The Cake Boss’s 17 Must-Have Baking Tools

Cake Boss Buddy Valastro shares his 17 essential baking tools from his book Baking with the Cake BossWhat the heck do you do with parchment paper? How do you use a pastry bag? Buddy Valastro, author of Baking with the Cake Boss, lists everything you need for at-home baking success—including how to avoid grating your knuckles on a microplane zester.

I recommend that you have three types of brushes as part of your kitchen arsenal. A pastry brush is the best way to apply syrups and other soaking liquids to sponge cakes, to work with melted butter, and to apply water to fondant if you don’t have a water pen (see page 195). (A squeeze bottle with a sponge tip applicator or a spray bottle will also work.) A bench brush has long, stiff bristles and is made for sweeping flour off your work surface. I rarely see these in home kitchens, but I recommend you own one because it makes it very easy to get your surface clean. A large makeup brush, sometimes called a powder brush, is useful for patting down sugar or cornstarch on your work surface when you are working with fondant. Use it to get any lumps or clumps out of the sugar or cornstarch, whether on your work surface or on the fondant itself.

In the old days at Carlo’s we made our lemon zest by rubbing lemons on one of those old-fashioned box graters. It wasn’t the best way to go—the now-familiar recipe instruction not to shave off any bitter pith with your grater wasn’t even on our mind—but we didn’t know any better. (We also had to garbage the occasional batch when a guy grated a little of his knuckle into the bowl along with the rind!) Then along came the Microplane zester. It’s a common kitchen tool today, but was originally devised as a woodworking tool. It’s got dozens of minirazors that produce a snowy zest from lemons, oranges, and other citrus fruits.

Ceramic and glass mixing bowls are perfectly fine options, but I prefer stainless steel for a very practical reason: They don’t break if you drop them. Get yourself a good assortment of mixing bowl sizes—generally speaking, I like to use a bowl that’s large for a given task because it helps keep ingredients from splashing or flying out of the bowl when you whisk or stir.

Always have some parchment paper on hand: You will use it to line baking and cookie sheets for a variety of items, and I often use a parchment pencil (see page 185) for decorating pastries, pies, and cakes. By the way, if you’ve ever wondered why some recipes call for parchment paper and some don’t, it’s almost always a matter of preventing what you’re baking from sticking to the bottom of the pan. Parchment can sometimes be left out if you’re baking a batter with a high fat content, because it will release just enough fat to keep itself from sticking. (In this book, I don’t use parchment in these cases.) Whatever you do, if you don’t have parchment paper, don’t substitute waxed paper instead. Waxed paper smokes like crazy and will fill your oven and kitchen with that smoke and set off your smoke detector.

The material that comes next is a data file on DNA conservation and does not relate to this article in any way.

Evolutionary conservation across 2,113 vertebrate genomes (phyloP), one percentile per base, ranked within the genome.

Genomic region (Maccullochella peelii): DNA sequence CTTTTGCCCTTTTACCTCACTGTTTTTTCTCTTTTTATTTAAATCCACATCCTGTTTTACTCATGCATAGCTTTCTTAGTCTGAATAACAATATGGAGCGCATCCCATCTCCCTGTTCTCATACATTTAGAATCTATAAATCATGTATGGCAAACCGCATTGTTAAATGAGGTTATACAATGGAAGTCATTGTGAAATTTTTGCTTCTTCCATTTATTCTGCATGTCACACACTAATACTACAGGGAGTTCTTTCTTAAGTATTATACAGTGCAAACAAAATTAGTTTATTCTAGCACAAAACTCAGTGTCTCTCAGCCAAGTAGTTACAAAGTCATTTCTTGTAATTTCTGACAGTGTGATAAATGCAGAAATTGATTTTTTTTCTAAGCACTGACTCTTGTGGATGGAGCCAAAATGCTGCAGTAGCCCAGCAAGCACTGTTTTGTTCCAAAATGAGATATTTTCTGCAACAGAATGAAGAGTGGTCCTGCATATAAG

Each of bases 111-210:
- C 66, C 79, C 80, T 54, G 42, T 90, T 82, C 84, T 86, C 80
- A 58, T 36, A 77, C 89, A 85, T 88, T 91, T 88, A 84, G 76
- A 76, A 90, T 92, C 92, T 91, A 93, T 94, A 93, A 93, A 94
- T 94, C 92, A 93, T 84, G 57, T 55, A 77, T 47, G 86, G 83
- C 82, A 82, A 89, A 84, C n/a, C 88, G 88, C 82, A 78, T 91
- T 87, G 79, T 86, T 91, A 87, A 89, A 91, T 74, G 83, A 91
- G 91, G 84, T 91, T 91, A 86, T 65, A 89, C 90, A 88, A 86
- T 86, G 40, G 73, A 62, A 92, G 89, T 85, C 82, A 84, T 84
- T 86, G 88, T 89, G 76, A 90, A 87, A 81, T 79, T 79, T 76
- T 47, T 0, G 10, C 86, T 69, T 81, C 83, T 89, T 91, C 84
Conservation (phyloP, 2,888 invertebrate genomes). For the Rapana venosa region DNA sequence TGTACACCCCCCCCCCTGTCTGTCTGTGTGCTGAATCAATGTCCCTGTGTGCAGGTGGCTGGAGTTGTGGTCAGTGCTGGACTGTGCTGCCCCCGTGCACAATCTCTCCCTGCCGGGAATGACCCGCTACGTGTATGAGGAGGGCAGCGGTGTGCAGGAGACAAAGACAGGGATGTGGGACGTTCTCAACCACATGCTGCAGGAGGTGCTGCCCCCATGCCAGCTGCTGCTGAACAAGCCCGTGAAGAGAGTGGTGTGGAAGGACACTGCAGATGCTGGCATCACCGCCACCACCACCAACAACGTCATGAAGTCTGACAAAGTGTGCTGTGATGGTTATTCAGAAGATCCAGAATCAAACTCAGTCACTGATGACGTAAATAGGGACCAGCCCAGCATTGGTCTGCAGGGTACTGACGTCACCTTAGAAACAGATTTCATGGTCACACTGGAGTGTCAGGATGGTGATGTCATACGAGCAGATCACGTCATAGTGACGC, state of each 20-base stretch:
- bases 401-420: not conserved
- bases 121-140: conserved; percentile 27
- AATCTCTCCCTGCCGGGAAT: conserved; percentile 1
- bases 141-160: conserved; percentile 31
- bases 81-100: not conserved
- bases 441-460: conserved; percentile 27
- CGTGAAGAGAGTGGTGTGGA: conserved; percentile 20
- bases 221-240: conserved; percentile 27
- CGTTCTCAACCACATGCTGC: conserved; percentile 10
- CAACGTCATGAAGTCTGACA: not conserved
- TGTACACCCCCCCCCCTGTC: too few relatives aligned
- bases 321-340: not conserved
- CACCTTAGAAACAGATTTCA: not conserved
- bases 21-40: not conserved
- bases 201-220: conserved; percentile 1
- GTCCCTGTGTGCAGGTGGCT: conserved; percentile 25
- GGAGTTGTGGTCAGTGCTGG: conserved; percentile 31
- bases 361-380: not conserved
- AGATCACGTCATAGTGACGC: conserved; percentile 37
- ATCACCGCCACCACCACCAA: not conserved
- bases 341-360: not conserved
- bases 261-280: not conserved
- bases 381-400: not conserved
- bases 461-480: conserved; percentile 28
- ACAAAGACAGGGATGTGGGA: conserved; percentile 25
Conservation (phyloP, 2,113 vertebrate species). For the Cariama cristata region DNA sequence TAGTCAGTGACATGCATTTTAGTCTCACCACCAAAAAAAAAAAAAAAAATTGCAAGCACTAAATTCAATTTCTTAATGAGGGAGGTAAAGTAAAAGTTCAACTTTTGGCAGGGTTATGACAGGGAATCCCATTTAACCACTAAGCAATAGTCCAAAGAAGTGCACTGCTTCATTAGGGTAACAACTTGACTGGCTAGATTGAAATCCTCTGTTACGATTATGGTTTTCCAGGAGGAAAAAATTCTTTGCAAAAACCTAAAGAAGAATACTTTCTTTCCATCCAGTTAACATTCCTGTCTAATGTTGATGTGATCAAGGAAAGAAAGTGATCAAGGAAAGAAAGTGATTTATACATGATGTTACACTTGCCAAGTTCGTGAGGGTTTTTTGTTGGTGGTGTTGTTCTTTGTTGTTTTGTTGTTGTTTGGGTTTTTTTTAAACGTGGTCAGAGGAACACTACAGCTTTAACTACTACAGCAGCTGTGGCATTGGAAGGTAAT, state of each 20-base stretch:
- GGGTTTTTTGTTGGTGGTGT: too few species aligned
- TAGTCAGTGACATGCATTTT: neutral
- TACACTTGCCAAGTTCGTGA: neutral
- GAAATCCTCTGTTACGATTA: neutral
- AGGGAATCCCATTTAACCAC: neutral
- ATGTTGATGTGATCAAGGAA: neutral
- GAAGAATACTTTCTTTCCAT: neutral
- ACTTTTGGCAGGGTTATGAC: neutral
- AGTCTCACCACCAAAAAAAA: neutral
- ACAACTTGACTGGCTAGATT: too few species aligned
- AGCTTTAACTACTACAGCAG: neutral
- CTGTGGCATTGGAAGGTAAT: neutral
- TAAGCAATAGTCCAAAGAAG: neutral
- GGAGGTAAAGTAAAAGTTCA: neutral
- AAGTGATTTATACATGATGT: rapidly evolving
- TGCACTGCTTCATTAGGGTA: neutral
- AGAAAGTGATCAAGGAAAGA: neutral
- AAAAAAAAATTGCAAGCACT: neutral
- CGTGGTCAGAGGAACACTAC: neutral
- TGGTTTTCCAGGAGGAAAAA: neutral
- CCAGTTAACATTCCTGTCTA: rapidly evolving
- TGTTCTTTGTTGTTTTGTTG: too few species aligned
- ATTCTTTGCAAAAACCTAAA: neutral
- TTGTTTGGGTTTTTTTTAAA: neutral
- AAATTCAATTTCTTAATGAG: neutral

The pastry bag is one of the most important tools for a baker. At Carlo’s and in this book, it is are used for everything from piping out cookie dough to filling pastries to icing and decorating cakes. There are four main types of bag: polyurethane, canvas, disposable, and makeshift. I don’t necessarily favor one over the other; instead, I like different bags for different jobs. For piping cookie dough and thick, heavy batters, the gold standard is a canvas bag, because of its durability. You can really squeeze it, using as much pressure as you like or need to, without fear of busting it open. For decorating and piping with buttercream, I prefer a polyurethane bag because I find it lets you feel closer to the cream, giving you a greater sense of control. If you’re working with anything that will stain a polyurethane bag, disposable pastry bags are perfectly acceptable to use instead. For example, dark buttercreams such as black, red, and green will all stain a bag, so I recommend a disposable bag for working with them. A makeshift bag isn’t really an “official” type of bag, but it can be a lifesaver if you don’t have a bag on hand and want to do something that requires it. You can fashion a makeshift bag by using a large (1- or 2-gallon) resealable plastic bag: Fill it with whatever you’ll be piping, fold the top closed, and snip off a corner to act as the “tip.” You can’t get much finesse with a makeshift bag, but it’s a perfectly viable way of frosting a cake, filling cannoli, icing cupcakes, and applying meringue to a pie. A note about working with pastry bags: When you are working with meringue, buttercream, and other sensitive mixtures, the temperature of your hands can cause what’s in the bag to soften. Different people’s hands have different temperatures; mine, for example, tend to generate heat, so after ten minutes of piping, I often squeeze out whatever’s left in the bag, then refill the bag with more of whatever I’m piping. If your hands run hot, you may need to do the same.

At the very least, you should have a #6 plain and a #7 star pastry tip for piping cream, frostings, and fillings. For decorating cakes and cupcakes, a good set of interchangeable decorating tips is essential. There are many sets on the market that feature a variety of tips; you might want to purchase one, or you can amass a collection as you bake more and more recipes, but always check before embarking on a new recipe to be sure you have the necessary tips. You can purchase them individually if necessary, or if you don’t want to buy a whole set right off. Interchangeable tips are small tips shaped to produce specific effects, such as grass, leaves, or the shape that mimics rose petals. You affix these to pastry bags with a coupler that acts as a dock or port for them. In addition to empowering you to create visual effects, tips and bags are also convenient: If you need to create different effects with the same color icing, you don’t need to fill different bags; you just change the tip. Throughout the book, I indicate when an interchangeable tip is called for; if a recipe does not indicate “interchangeable,” then you just drop the desired tip (a regular pastry tip) into the bag before filling it with the desired filling or frosting.